Read CHAPTER XLIX - A FABRIC OF BARONIAL DESPOTISM CRUMBLE of Beauchamp Career, free online book, by George Meredith, on

The earl’s precautions did duty night and day in all the avenues leading to the castle and his wife’s apartments; and he could believe that he had undertaken as good a defence as the mountain guarding the fertile vale from storms:  but him the elements pelted heavily.  Letters from acquaintances of Nevil, from old shipmates and from queer political admirers and opponents, hailed on him; things not to be frigidly read were related of the fellow.

Lord Romfrey’s faith in the power of constitution to beat disease battled sturdily with the daily reports of his physician and friends, whom he had directed to visit the cottage on the common outside Bevisham, and with Miss Denham’s intercepted letters to the countess.  Still he had to calculate on the various injuries Nevil had done to his constitution, which had made of him another sort of man for a struggle of life and death than when he stood like a riddled flag through the war.  That latest freak of the fellow’s, the abandonment of our natural and wholesome sustenance in animal food, was to be taken in the reckoning.  Dr. Gannet did not allude to it; the Bevisham doctor did; and the earl meditated with a fury of wrath on the dismal chance that such a folly as this of one old vegetable idiot influencing a younger noodle, might strike his House to the dust.

His watch over his wife had grown mechanical:  he failed to observe that her voice was missing.  She rarely spoke.  He lost the art of observing himself:  the wrinkling up and dropping of his brows became his habitual language.  So long as he had not to meet inquiries or face tears, he enjoyed the sense of security.  He never quitted his wife save to walk to the Southern park lodge, where letters and telegrams were piled awaiting him; and she was forbidden to take the air on the castle terrace without his being beside her, lest a whisper, some accident of the kind that donkeys who nod over their drowsy nose-length-ahead precautions call fatality, should rouse her to suspect, and in a turn of the hand undo his labour:  for the race was getting terrible:  Death had not yet stepped out of that evil chamber in Dr. Shrapnel’s cottage to aim his javelin at the bosom containing the prized young life to come, but, like the smoke of waxing fire, he shadowed forth his presence in wreaths blacker and thicker day by day:  and Everard Romfrey knew that the hideous beast of darkness had only to spring up and pass his guard to deal a blow to his House the direr from all he supposed himself to have gained by masking it hitherto.  The young life he looked to for renewal swallowed him:  he partly lost human feeling for his wife in the tremendous watch and strain to hurry her as a vessel round the dangerous headland.  He was oblivious that his eyebrows talked, that his head was bent low, that his mouth was shut, and that where a doubt had been sown, silence and such signs are like revelations in black night to the spirit of a woman who loves.

One morning after breakfast Rosamund hung on his arm, eyeing him neither questioningly nor invitingly, but long.  He kissed her forehead.  She clung to him and closed her eyes, showing him a face of slumber, like a mask of the dead.

Mrs. Devereux was present.  Cecilia had entreated her to stay with Lady Romfrey.  She stole away, for the time had come which any close observer of the countess must have expected.

The earl lifted his wife, and carried her to her sitting-room.  A sunless weltering September day whipped the window-panes and brought the roar of the beaten woods to her ears.  He was booted and gaitered for his customary walk to the park lodge, and as he bent a knee beside her, she murmured:  ‘Don’t wait; return soon.’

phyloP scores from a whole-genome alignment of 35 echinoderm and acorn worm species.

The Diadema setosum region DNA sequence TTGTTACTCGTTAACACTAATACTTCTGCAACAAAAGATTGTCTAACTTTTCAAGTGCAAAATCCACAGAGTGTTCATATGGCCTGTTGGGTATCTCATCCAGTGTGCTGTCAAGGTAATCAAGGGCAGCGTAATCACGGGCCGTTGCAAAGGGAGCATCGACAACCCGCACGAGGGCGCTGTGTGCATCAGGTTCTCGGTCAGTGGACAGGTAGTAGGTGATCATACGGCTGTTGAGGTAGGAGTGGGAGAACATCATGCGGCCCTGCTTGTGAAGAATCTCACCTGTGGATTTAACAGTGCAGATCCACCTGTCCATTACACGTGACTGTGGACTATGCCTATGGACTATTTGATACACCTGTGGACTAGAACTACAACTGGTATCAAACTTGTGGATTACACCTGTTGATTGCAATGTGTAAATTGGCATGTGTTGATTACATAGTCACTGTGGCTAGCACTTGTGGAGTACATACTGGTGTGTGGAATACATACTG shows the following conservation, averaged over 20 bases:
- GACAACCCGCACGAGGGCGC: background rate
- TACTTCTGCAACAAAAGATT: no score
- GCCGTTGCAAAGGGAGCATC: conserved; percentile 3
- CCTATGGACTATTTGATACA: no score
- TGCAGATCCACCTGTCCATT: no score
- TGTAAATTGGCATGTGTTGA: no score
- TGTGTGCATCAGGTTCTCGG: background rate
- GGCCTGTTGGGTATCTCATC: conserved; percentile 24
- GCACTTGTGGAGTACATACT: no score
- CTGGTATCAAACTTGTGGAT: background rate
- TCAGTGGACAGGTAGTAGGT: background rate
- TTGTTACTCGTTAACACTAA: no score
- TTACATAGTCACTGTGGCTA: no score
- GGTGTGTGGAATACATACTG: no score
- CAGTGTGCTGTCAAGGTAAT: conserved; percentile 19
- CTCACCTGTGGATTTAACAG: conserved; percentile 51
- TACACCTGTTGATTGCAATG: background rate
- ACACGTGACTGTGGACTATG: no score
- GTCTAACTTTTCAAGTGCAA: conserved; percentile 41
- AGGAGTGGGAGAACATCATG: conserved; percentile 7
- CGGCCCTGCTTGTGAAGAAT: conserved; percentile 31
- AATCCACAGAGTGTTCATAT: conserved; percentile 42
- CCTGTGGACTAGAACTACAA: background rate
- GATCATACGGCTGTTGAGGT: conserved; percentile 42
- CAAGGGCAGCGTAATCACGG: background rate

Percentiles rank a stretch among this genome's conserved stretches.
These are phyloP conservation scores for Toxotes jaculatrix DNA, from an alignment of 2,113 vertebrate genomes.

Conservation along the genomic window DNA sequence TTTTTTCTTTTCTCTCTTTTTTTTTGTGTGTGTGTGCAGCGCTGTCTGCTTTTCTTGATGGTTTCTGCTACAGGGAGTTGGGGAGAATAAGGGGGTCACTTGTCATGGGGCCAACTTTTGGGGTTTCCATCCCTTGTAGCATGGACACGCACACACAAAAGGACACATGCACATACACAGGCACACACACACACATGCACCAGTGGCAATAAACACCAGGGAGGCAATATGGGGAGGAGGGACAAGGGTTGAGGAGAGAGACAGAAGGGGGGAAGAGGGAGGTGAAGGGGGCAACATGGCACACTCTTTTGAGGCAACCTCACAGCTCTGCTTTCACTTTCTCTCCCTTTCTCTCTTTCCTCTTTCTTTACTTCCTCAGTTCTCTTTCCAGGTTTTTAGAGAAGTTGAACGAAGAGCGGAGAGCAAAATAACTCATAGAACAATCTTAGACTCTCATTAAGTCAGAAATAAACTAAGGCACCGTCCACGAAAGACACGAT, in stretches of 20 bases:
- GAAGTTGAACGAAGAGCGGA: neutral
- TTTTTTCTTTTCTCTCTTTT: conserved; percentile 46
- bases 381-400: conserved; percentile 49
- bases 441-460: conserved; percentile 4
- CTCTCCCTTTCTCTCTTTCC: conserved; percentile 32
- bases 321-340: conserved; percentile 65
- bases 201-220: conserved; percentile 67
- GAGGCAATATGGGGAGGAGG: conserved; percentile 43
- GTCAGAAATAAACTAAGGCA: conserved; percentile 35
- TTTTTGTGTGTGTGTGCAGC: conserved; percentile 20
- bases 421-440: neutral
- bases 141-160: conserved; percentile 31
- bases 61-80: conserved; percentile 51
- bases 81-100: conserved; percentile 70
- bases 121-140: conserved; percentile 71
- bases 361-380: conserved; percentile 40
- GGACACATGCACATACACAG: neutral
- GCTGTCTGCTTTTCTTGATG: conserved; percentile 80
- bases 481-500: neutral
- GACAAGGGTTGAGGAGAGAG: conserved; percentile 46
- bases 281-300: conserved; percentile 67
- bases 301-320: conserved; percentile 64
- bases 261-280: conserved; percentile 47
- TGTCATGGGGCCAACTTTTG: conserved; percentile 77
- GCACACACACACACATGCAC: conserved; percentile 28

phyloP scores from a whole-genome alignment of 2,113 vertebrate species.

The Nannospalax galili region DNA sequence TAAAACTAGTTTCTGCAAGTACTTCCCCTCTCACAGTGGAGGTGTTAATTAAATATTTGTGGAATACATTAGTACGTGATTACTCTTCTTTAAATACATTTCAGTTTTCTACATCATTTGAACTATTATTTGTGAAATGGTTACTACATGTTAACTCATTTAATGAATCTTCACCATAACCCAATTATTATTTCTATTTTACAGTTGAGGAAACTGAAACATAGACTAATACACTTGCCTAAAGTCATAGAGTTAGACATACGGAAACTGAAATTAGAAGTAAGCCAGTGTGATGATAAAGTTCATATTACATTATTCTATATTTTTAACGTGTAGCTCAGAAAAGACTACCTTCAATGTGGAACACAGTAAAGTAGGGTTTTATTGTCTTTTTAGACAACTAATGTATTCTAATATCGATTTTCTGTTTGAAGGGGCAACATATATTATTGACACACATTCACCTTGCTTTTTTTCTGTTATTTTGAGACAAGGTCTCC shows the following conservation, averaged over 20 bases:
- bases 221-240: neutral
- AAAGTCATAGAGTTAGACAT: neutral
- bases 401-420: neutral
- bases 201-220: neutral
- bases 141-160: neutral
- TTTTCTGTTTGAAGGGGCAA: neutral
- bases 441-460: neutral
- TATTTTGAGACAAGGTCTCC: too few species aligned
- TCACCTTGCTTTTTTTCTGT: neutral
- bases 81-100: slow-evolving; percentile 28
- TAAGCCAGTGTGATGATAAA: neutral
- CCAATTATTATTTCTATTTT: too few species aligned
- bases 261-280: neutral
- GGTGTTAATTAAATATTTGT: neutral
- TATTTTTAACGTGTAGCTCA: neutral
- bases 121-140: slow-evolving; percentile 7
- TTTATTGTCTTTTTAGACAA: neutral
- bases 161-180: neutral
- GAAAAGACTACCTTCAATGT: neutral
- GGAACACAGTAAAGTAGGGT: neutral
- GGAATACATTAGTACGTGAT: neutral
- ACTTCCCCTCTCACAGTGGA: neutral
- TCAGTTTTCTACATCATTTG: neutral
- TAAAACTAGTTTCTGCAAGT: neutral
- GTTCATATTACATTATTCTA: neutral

He placed a cord attached to the bellrope within her reach.  This utter love of Nevil Beauchamp was beyond his comprehension, but there it was, and he had to submit to it and manoeuvre.  His letters and telegrams told the daily tale.  ‘He’s better,’ said the earl, preparing himself to answer what his wife’s look had warned him would come.

She was an image of peace, in the same posture on the couch where he had left her, when he returned.  She did not open her eyes, but felt about for his hand, and touching it, she seemed to weigh the fingers.

At last she said:  ‘The fever should be at its height.’

‘Why, my dear brave girl, what ails you?’ said he.


She raised her eyelids.  His head was bent down over her, like a raven’s watching, a picture of gravest vigilance.

Her bosom rose and sank.  ‘What has Miss Denham written to-day?’

‘To-day?’ he asked her gently.

‘I shall bear it,’ she answered.  ’You were my master before you were my husband.  I bear anything you think is good for my government.  Only, my ignorance is fever; I share Nevil’s.’

‘Have you been to my desk at all?’

’No.  I read your eyes and your hands:  I have been living on them.  To-day I find that I have not gained by it, as I hoped I should.  Ignorance kills me.  I really have courage to bear to hear just at this moment I have.’

‘There’s no bad news, my love,’ said the earl.

‘High fever, is it?’

’The usual fever.  Gannet’s with him.  I sent for Gannet to go there, to satisfy you.’

‘Nevil is not dead?’

‘Lord! ma’am, my dear soul!’

‘He is alive?’

’Quite:  certainly alive; as much alive as I am; only going a little faster, as fellows do in the jumps of a fever.  The best doctor in England is by his bed.  He ’s doing fairly.  You should have let me know you were fretting, my Rosamund.’

‘I did not wish to tempt you to lie, my dear lord.’

’Well, there are times when a woman... as you are:  but you’re a brave woman, a strong heart, and my wife.  You want some one to sit with you, don’t you?  Louise Devereux is a pleasant person, but you want a man to amuse you.  I’d have sent to Stukely, but you want a serious man, I fancy.’

So much had the earl been thrown out of his plan for protecting his wife, that he felt helpless, and hinted at the aids and comforts of religion.  He had not rejected the official Church, and regarding it now as in alliance with great Houses, he considered that its ministers might also be useful to the troubled women of noble families.  He offered, if she pleased, to call in the rector to sit with her ­the bishop of the diocese, if she liked.

‘But just as you like, my love,’ he added.  ’You know you have to avoid fretting.  I’ve heard my sisters talk of the parson doing them good off and on about the time of their being brought to bed.  He elevated their minds, they said.  I’m sure I’ve no objection.  If he can doctor the minds of women he’s got a profession worth something.’